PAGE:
- Life-changing events: Lactating a litter of puppies, for example, can considerably increase drinking up to two or three times the normal amount.
- Your dog's age: Puppies are notorious for being avid drinkers.
If your dog has been drinking more than usual and it's not that hot outside, your dog's activity level is the same as always, they aren't eating particularly salty foods (e.g. hot dogs) and you haven't indirectly added extra sources of fluids to his diet such as canned foods, raw diets, or frozen treats such as ice cubes, there may be an underlying medical condition you should be concerned about.
Your best bet is to have your dog examined by a veterinarian just to be on the safe side since excess thirst can be a sign of serious underlying medical issues.
Your vet will get at the root cause of your dog's increased thirst so the issue can be targeted properly. In the next paragraph, we will take a look at some medical causes of increased drinking in dogs.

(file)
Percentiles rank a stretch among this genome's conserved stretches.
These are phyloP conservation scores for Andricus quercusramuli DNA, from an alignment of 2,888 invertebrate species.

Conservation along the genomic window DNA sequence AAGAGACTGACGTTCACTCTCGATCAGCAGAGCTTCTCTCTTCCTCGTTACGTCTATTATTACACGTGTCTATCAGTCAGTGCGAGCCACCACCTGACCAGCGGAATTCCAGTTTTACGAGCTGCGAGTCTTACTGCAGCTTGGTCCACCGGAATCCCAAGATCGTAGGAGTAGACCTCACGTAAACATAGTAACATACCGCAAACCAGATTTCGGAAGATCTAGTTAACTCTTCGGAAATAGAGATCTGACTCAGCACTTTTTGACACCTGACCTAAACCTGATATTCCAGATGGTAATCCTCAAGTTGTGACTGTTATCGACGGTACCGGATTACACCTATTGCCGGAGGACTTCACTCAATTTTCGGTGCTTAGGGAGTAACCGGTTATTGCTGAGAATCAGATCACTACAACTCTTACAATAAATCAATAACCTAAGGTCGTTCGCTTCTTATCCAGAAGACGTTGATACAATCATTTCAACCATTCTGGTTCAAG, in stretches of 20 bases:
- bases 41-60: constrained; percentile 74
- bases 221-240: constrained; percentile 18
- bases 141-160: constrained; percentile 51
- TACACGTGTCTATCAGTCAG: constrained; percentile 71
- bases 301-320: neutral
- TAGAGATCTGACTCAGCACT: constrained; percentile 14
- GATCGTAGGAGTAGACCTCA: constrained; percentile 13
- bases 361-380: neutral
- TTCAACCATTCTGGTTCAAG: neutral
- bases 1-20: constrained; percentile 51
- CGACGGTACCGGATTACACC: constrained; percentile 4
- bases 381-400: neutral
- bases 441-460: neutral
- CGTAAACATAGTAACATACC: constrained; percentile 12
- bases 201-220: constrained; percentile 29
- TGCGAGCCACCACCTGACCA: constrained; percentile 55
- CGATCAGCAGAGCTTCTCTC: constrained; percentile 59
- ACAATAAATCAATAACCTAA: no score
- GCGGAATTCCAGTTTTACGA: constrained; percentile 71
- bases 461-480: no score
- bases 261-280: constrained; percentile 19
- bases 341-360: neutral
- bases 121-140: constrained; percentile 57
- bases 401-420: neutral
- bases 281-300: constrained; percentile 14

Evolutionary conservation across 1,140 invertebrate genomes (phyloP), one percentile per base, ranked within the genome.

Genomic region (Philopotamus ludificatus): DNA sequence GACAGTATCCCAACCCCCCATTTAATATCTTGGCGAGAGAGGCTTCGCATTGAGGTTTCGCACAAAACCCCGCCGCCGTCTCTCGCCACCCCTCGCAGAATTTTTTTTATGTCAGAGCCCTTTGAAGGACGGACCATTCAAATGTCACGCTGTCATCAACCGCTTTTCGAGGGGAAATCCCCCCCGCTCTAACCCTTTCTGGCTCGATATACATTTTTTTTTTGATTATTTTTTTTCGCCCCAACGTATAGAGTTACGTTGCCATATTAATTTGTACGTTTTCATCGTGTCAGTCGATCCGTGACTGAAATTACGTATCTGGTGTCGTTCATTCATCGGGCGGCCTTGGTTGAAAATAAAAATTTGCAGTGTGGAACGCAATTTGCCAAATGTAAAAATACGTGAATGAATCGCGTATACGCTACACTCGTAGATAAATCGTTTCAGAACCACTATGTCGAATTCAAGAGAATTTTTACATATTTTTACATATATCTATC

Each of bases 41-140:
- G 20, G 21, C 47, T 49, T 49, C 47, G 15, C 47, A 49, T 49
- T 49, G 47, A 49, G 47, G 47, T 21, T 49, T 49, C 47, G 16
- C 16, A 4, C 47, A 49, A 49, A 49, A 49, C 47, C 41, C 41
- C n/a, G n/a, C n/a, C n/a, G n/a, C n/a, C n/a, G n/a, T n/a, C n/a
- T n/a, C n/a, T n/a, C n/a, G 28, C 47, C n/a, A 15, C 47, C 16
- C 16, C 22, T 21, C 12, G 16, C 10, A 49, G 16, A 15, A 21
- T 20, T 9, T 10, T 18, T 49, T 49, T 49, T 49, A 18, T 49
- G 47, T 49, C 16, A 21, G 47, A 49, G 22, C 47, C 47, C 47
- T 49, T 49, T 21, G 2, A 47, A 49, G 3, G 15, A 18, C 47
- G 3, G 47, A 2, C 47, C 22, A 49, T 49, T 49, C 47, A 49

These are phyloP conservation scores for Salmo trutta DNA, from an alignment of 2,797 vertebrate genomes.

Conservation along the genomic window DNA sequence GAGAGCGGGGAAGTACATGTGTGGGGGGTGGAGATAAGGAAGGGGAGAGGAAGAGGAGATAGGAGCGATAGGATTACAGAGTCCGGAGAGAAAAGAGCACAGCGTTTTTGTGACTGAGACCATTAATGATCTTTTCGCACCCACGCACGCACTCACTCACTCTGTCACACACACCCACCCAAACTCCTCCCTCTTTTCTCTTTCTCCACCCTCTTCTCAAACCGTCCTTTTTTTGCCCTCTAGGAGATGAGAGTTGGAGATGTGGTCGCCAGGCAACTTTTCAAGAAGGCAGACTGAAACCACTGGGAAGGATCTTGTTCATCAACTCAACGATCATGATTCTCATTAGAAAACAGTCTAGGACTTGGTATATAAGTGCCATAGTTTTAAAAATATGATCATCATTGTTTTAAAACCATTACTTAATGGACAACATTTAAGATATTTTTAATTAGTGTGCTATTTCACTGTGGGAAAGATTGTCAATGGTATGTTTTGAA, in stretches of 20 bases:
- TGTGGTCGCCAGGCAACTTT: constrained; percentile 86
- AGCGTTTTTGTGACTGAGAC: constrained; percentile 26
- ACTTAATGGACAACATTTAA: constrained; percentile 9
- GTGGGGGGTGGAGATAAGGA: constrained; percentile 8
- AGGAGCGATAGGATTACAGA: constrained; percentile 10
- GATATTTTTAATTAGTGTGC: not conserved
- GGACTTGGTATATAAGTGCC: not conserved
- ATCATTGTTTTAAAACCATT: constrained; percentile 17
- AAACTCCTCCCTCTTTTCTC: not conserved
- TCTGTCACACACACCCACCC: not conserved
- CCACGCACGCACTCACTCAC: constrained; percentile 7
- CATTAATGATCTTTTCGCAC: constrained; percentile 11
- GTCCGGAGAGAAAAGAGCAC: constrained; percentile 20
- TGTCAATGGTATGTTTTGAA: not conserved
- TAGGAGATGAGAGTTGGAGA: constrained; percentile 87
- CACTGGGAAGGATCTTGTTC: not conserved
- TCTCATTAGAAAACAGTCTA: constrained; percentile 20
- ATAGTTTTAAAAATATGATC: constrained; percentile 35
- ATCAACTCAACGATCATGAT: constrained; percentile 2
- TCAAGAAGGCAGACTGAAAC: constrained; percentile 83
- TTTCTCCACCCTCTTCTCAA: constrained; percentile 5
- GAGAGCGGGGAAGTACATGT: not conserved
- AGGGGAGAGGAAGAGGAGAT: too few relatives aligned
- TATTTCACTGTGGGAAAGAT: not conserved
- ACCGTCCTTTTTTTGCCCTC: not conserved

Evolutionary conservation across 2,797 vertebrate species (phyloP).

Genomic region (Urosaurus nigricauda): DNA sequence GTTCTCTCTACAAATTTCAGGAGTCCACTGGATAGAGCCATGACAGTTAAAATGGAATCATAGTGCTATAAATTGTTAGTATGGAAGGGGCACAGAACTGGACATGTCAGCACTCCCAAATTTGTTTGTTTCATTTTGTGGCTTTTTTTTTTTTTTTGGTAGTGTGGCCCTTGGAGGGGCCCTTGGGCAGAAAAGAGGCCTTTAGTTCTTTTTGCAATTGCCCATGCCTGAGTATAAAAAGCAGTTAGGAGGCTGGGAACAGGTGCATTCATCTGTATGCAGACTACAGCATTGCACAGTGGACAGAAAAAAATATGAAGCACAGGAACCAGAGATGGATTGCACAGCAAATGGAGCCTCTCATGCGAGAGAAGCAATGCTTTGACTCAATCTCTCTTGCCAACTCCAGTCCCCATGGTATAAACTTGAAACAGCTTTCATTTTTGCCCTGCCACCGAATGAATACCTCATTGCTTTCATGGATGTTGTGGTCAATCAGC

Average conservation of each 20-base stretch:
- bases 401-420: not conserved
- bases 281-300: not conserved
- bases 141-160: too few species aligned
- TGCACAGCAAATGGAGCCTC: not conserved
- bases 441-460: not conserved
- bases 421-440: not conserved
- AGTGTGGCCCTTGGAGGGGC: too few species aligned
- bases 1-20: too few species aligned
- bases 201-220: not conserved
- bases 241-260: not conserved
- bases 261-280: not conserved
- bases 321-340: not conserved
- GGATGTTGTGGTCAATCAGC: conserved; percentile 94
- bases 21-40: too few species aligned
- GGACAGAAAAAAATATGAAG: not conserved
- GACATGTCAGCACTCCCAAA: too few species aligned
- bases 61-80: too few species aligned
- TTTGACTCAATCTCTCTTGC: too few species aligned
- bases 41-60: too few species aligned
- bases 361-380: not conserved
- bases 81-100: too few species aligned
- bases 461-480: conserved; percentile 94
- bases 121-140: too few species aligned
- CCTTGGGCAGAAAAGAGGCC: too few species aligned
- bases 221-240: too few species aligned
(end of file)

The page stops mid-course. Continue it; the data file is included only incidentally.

Medical Causes of Excessive Drinking in Dogs
There are several conditions that may cause polydipsia in dogs. Notice how in many cases, the increased desire to drink is often a reaction to the accumulation of harmful substances in the body.
Yes, dogs get diabetes too even though they aren't that crazy about eating sweets. Dogs may get two types of diabetes: diabetes mellitus and diabetes insipidus. Diabetes mellitus is far more common than insipidus in dogs.
Affected dogs may lose weight despite having a good appetite and they may drink more and urinate more. Thirst and increased drinking is caused by high blood glucose levels and the body's attempt to decrease their concentration.
Your dog may also be lethargic, have sweet-smelling or fruity breath, vomit, have cataracts or blindness, and have chronic skin infections.
If your dog has either type of diabetes, it will need to be treated in order to regulate its blood sugar levels. Your vet will be able to do testing and advise on the right course of action.